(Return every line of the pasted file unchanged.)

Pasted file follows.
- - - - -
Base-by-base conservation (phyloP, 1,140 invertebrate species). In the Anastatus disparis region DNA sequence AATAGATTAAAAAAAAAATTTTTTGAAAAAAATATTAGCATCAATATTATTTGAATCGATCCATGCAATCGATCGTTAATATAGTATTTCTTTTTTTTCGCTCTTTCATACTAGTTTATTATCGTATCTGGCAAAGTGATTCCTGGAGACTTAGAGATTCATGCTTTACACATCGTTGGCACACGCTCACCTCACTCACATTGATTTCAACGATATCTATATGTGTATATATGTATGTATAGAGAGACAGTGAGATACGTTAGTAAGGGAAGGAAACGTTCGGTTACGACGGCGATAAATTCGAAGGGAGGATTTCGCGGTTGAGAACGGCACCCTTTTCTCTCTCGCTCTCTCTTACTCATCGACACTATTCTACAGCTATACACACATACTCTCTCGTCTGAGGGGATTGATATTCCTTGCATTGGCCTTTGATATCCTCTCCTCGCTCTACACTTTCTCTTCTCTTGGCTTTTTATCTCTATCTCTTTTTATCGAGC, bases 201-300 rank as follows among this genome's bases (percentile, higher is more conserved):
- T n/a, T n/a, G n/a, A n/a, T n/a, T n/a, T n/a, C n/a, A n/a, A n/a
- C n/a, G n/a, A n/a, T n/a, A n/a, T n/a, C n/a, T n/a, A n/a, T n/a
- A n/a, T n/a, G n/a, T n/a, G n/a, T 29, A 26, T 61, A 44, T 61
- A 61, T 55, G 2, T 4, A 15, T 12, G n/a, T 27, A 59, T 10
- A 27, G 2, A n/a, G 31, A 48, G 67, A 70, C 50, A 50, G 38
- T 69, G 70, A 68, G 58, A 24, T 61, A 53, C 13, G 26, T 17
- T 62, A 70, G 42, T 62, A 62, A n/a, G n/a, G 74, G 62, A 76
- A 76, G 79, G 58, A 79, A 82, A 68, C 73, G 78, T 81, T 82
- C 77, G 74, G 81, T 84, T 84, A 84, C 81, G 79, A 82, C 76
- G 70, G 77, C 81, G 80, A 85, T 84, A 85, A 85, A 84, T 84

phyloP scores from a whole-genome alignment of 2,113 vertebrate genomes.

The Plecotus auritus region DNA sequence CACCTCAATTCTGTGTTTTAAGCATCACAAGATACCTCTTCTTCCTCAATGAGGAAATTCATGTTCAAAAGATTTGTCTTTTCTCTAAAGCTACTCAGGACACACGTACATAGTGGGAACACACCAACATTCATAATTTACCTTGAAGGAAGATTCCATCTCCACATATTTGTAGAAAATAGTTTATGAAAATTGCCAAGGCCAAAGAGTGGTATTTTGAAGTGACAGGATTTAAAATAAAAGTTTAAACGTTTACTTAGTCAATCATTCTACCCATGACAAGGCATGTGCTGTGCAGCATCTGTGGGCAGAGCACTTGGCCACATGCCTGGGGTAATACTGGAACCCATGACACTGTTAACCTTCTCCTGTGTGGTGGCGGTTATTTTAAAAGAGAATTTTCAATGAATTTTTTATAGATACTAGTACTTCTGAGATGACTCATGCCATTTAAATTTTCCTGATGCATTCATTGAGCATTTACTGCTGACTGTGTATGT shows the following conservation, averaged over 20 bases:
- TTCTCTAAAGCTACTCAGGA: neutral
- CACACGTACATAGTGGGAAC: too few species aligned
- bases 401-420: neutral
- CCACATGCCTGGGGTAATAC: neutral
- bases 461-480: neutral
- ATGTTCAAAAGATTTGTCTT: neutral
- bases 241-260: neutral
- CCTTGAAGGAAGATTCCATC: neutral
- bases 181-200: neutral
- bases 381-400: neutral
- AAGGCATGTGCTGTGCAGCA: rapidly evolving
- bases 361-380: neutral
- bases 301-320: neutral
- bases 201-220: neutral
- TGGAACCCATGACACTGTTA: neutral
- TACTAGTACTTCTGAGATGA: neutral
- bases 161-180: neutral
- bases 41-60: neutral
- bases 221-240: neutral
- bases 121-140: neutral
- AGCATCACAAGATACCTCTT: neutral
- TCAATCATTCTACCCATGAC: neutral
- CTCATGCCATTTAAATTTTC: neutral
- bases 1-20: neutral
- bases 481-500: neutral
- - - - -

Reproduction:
Base-by-base conservation (phyloP, 1,140 invertebrate species). In the Anastatus disparis region DNA sequence AATAGATTAAAAAAAAAATTTTTTGAAAAAAATATTAGCATCAATATTATTTGAATCGATCCATGCAATCGATCGTTAATATAGTATTTCTTTTTTTTCGCTCTTTCATACTAGTTTATTATCGTATCTGGCAAAGTGATTCCTGGAGACTTAGAGATTCATGCTTTACACATCGTTGGCACACGCTCACCTCACTCACATTGATTTCAACGATATCTATATGTGTATATATGTATGTATAGAGAGACAGTGAGATACGTTAGTAAGGGAAGGAAACGTTCGGTTACGACGGCGATAAATTCGAAGGGAGGATTTCGCGGTTGAGAACGGCACCCTTTTCTCTCTCGCTCTCTCTTACTCATCGACACTATTCTACAGCTATACACACATACTCTCTCGTCTGAGGGGATTGATATTCCTTGCATTGGCCTTTGATATCCTCTCCTCGCTCTACACTTTCTCTTCTCTTGGCTTTTTATCTCTATCTCTTTTTATCGAGC, bases 201-300 rank as follows among this genome's bases (percentile, higher is more conserved):
- T n/a, T n/a, G n/a, A n/a, T n/a, T n/a, T n/a, C n/a, A n/a, A n/a
- C n/a, G n/a, A n/a, T n/a, A n/a, T n/a, C n/a, T n/a, A n/a, T n/a
- A n/a, T n/a, G n/a, T n/a, G n/a, T 29, A 26, T 61, A 44, T 61
- A 61, T 55, G 2, T 4, A 15, T 12, G n/a, T 27, A 59, T 10
- A 27, G 2, A n/a, G 31, A 48, G 67, A 70, C 50, A 50, G 38
- T 69, G 70, A 68, G 58, A 24, T 61, A 53, C 13, G 26, T 17
- T 62, A 70, G 42, T 62, A 62, A n/a, G n/a, G 74, G 62, A 76
- A 76, G 79, G 58, A 79, A 82, A 68, C 73, G 78, T 81, T 82
- C 77, G 74, G 81, T 84, T 84, A 84, C 81, G 79, A 82, C 76
- G 70, G 77, C 81, G 80, A 85, T 84, A 85, A 85, A 84, T 84

phyloP scores from a whole-genome alignment of 2,113 vertebrate genomes.

The Plecotus auritus region DNA sequence CACCTCAATTCTGTGTTTTAAGCATCACAAGATACCTCTTCTTCCTCAATGAGGAAATTCATGTTCAAAAGATTTGTCTTTTCTCTAAAGCTACTCAGGACACACGTACATAGTGGGAACACACCAACATTCATAATTTACCTTGAAGGAAGATTCCATCTCCACATATTTGTAGAAAATAGTTTATGAAAATTGCCAAGGCCAAAGAGTGGTATTTTGAAGTGACAGGATTTAAAATAAAAGTTTAAACGTTTACTTAGTCAATCATTCTACCCATGACAAGGCATGTGCTGTGCAGCATCTGTGGGCAGAGCACTTGGCCACATGCCTGGGGTAATACTGGAACCCATGACACTGTTAACCTTCTCCTGTGTGGTGGCGGTTATTTTAAAAGAGAATTTTCAATGAATTTTTTATAGATACTAGTACTTCTGAGATGACTCATGCCATTTAAATTTTCCTGATGCATTCATTGAGCATTTACTGCTGACTGTGTATGT shows the following conservation, averaged over 20 bases:
- TTCTCTAAAGCTACTCAGGA: neutral
- CACACGTACATAGTGGGAAC: too few species aligned
- bases 401-420: neutral
- CCACATGCCTGGGGTAATAC: neutral
- bases 461-480: neutral
- ATGTTCAAAAGATTTGTCTT: neutral
- bases 241-260: neutral
- CCTTGAAGGAAGATTCCATC: neutral
- bases 181-200: neutral
- bases 381-400: neutral
- AAGGCATGTGCTGTGCAGCA: rapidly evolving
- bases 361-380: neutral
- bases 301-320: neutral
- bases 201-220: neutral
- TGGAACCCATGACACTGTTA: neutral
- TACTAGTACTTCTGAGATGA: neutral
- bases 161-180: neutral
- bases 41-60: neutral
- bases 221-240: neutral
- bases 121-140: neutral
- AGCATCACAAGATACCTCTT: neutral
- TCAATCATTCTACCCATGAC: neutral
- CTCATGCCATTTAAATTTTC: neutral
- bases 1-20: neutral
- bases 481-500: neutral